Archive for February, 2011
It has been some time since my trip to Appalachia, but I have always appreciated how it showed me an unseen glimpse of American life. An interview with Paul Hagey of Streetwater, an exploratory crew of photojournalists who travel to exotic locations to capture amazing images, helped me revisit Appalachia and reflect on my interaction with a particular warm family. This pair of father and daughter taught me to never judge a book by its cover. Looking at the photograph again after some time, I can’t help but feel a little pride as an artist and a photographer. Because I tried to do them justice through my lens – and the entire experience taught me a little bit more about the world, the U.S. and more importantly, myself.
Read the full interview at Streetwater. The full text is also included below.
Streetwater interview with me on Jan. 28, 2011 What were the circumstances of that photograph?
I had done a lot of traveling and I felt like I had examined a myriad of countries and cultures, but I hadn’t really explored the U.S. What intrigued me about Appalachia is it feels so different, but at the same time, it’s in our country. I wanted to document an unseen glimpse of American life, and specifically, the struggle and hardship of the Appalachians. I was fortunate enough to receive a Julia Dean scholarship, which gave me the opportunity to explore this part of the United States through photography.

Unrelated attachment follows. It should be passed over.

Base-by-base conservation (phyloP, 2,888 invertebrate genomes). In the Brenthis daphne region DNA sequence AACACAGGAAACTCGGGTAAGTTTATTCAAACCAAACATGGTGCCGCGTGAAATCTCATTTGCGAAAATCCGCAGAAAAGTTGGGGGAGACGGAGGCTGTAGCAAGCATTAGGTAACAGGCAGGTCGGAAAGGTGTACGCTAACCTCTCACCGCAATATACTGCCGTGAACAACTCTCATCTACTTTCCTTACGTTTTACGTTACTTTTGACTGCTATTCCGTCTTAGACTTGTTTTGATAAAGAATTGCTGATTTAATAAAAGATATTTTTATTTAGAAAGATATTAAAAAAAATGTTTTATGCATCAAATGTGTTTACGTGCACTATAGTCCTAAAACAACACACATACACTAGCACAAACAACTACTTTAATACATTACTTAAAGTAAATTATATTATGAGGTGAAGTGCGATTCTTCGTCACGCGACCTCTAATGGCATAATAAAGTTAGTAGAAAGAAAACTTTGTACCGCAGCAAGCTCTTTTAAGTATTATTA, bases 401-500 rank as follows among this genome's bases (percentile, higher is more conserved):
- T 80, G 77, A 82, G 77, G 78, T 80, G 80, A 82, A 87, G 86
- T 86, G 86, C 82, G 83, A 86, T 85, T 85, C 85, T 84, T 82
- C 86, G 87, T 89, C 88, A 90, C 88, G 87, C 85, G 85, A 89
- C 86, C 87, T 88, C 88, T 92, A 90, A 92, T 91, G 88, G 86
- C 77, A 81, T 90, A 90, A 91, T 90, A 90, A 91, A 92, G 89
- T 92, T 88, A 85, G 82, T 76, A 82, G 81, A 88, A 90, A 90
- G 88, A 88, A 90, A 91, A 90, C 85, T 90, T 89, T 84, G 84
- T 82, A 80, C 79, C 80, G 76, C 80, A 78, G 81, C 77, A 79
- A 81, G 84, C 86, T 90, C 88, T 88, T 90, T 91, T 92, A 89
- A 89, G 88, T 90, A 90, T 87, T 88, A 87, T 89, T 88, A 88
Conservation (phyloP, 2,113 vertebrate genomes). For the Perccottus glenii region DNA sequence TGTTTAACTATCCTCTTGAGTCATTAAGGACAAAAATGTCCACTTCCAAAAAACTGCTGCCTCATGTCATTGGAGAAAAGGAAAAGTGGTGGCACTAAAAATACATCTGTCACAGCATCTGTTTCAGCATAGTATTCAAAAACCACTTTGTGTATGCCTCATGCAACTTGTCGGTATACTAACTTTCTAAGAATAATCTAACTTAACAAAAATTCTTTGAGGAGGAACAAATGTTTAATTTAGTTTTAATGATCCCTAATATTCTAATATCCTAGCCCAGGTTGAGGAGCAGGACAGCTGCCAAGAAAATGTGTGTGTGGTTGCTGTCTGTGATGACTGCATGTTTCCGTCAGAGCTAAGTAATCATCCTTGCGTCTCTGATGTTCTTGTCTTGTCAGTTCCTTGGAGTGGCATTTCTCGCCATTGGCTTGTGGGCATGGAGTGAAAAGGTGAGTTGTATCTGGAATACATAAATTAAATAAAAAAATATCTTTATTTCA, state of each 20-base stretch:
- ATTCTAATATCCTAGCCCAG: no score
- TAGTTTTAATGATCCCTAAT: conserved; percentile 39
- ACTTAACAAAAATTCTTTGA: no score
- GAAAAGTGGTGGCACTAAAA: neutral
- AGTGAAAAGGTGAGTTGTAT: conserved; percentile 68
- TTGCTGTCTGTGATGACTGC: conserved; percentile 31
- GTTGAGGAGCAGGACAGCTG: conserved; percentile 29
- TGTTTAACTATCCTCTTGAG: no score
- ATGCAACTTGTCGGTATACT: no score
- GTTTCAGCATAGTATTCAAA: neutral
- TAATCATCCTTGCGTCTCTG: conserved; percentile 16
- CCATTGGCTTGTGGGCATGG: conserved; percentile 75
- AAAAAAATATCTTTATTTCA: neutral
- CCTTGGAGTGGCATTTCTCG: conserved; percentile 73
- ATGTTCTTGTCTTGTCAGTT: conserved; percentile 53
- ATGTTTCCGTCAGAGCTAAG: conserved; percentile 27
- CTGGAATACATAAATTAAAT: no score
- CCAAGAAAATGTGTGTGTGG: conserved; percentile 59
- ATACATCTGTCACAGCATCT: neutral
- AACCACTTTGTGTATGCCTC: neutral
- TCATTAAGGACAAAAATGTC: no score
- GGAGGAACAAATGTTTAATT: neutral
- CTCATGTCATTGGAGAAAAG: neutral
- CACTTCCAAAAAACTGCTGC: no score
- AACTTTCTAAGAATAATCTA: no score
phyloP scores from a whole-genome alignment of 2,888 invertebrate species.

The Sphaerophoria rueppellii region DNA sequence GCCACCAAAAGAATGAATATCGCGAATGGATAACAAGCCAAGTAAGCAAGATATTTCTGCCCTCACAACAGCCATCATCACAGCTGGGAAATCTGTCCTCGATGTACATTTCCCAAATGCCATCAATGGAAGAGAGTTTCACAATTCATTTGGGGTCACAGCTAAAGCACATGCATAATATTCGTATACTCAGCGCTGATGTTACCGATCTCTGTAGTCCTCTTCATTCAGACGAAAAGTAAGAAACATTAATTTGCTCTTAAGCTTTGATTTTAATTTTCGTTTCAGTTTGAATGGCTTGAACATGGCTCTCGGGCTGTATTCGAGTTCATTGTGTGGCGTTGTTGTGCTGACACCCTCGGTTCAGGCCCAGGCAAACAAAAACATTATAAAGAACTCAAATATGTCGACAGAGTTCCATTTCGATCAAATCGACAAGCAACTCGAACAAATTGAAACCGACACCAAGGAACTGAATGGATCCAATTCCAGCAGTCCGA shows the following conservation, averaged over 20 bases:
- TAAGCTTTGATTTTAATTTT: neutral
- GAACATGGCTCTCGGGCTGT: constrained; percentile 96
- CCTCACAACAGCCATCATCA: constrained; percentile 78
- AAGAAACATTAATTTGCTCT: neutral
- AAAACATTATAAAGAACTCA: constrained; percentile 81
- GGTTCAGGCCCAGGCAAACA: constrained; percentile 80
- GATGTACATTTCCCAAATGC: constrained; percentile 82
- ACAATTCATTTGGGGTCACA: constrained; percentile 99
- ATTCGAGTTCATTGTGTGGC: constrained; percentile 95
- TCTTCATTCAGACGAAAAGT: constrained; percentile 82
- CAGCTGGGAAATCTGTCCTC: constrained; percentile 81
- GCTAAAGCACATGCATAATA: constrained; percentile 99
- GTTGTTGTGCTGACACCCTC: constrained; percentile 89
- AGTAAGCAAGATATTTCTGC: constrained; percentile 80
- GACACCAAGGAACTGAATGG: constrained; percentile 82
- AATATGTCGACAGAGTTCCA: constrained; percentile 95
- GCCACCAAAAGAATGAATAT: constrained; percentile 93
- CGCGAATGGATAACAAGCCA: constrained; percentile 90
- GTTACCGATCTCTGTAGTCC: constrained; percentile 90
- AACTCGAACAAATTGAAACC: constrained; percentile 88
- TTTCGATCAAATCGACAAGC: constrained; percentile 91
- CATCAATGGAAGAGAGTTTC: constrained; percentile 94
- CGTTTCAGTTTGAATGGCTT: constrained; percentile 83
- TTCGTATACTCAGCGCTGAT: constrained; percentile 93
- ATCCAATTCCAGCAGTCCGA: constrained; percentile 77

How’d you meet the father and daughter?When I got to Appalachia, I rented a beat-up Subaru and started exploring without much of a plan. The house was so eclectic and unique that I told myself, ‘I have to go in there and meet these people.’ So I got out of my car, walked up to the front porch and knocked on the door. I’m so grateful that the father and his daughter trusted me enough to let me into the house and photograph them. When I was leaving, the daughter told me, “I want you to have my stuffed animal.” It wasn’t like she had a lot, so I was really thankful for the gesture. The house itself was a physical display of their hardship.
Any cool aspects of the scene or experience?What really interested me about Appalachia were the opportunities for capturing the fullness of each character. There has been intense media obsession over Appalachia and the people here were not always portrayed in a positive light. So it was particularly challenging to get them to warm up and trust me to do them justice. Naturally, as they have been depicted as outcasts or as different from mainstream America, they were a little skeptical. However, we got to talking and I found that they were just genuine, normal folks who are trying to get by with everyday life — struggles, problems, happiness, boredom — just like the rest of us. And they were so nice and warm to me when they saw I was genuinely interested! As an artist, I learned how important intention was because you can’t really get anything authentic if your subject doesn’t trust you. You have to be culturally sensitive and try to break down those trust barriers.